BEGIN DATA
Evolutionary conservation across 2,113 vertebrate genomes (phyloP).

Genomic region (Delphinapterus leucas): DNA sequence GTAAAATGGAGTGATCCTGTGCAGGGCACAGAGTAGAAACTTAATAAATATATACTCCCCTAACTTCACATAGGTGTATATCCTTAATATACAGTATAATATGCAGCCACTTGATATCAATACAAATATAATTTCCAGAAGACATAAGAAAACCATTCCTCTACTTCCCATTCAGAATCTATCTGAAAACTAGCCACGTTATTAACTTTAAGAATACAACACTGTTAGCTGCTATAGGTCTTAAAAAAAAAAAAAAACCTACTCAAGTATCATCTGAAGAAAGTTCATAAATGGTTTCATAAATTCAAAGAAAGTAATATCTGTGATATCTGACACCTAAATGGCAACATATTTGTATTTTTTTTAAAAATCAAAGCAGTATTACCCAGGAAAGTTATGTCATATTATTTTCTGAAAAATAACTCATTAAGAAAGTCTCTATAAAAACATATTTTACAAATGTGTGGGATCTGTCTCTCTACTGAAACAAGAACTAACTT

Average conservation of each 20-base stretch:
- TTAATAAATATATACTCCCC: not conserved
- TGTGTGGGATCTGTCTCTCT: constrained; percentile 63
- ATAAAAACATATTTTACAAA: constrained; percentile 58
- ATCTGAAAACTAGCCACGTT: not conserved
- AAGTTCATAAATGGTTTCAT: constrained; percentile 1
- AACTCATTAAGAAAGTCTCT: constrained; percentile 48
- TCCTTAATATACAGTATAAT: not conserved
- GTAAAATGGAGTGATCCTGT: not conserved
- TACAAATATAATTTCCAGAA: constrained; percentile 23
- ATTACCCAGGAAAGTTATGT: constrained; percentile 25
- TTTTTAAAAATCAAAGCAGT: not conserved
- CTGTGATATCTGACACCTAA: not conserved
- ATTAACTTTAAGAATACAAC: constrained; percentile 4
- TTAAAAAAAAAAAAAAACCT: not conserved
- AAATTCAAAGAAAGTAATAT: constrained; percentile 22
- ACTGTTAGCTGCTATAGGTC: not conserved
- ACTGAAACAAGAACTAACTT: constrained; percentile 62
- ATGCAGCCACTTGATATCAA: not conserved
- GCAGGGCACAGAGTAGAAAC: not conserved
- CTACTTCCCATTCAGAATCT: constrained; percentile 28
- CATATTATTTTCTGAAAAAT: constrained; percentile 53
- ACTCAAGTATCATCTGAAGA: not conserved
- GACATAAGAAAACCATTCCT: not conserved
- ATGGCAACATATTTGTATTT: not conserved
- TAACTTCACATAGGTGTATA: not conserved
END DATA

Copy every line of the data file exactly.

Evolutionary conservation across 2,113 vertebrate genomes (phyloP).

Genomic region (Delphinapterus leucas): DNA sequence GTAAAATGGAGTGATCCTGTGCAGGGCACAGAGTAGAAACTTAATAAATATATACTCCCCTAACTTCACATAGGTGTATATCCTTAATATACAGTATAATATGCAGCCACTTGATATCAATACAAATATAATTTCCAGAAGACATAAGAAAACCATTCCTCTACTTCCCATTCAGAATCTATCTGAAAACTAGCCACGTTATTAACTTTAAGAATACAACACTGTTAGCTGCTATAGGTCTTAAAAAAAAAAAAAAACCTACTCAAGTATCATCTGAAGAAAGTTCATAAATGGTTTCATAAATTCAAAGAAAGTAATATCTGTGATATCTGACACCTAAATGGCAACATATTTGTATTTTTTTTAAAAATCAAAGCAGTATTACCCAGGAAAGTTATGTCATATTATTTTCTGAAAAATAACTCATTAAGAAAGTCTCTATAAAAACATATTTTACAAATGTGTGGGATCTGTCTCTCTACTGAAACAAGAACTAACTT

Average conservation of each 20-base stretch:
- TTAATAAATATATACTCCCC: not conserved
- TGTGTGGGATCTGTCTCTCT: constrained; percentile 63
- ATAAAAACATATTTTACAAA: constrained; percentile 58
- ATCTGAAAACTAGCCACGTT: not conserved
- AAGTTCATAAATGGTTTCAT: constrained; percentile 1
- AACTCATTAAGAAAGTCTCT: constrained; percentile 48
- TCCTTAATATACAGTATAAT: not conserved
- GTAAAATGGAGTGATCCTGT: not conserved
- TACAAATATAATTTCCAGAA: constrained; percentile 23
- ATTACCCAGGAAAGTTATGT: constrained; percentile 25
- TTTTTAAAAATCAAAGCAGT: not conserved
- CTGTGATATCTGACACCTAA: not conserved
- ATTAACTTTAAGAATACAAC: constrained; percentile 4
- TTAAAAAAAAAAAAAAACCT: not conserved
- AAATTCAAAGAAAGTAATAT: constrained; percentile 22
- ACTGTTAGCTGCTATAGGTC: not conserved
- ACTGAAACAAGAACTAACTT: constrained; percentile 62
- ATGCAGCCACTTGATATCAA: not conserved
- GCAGGGCACAGAGTAGAAAC: not conserved
- CTACTTCCCATTCAGAATCT: constrained; percentile 28
- CATATTATTTTCTGAAAAAT: constrained; percentile 53
- ACTCAAGTATCATCTGAAGA: not conserved
- GACATAAGAAAACCATTCCT: not conserved
- ATGGCAACATATTTGTATTT: not conserved
- TAACTTCACATAGGTGTATA: not conserved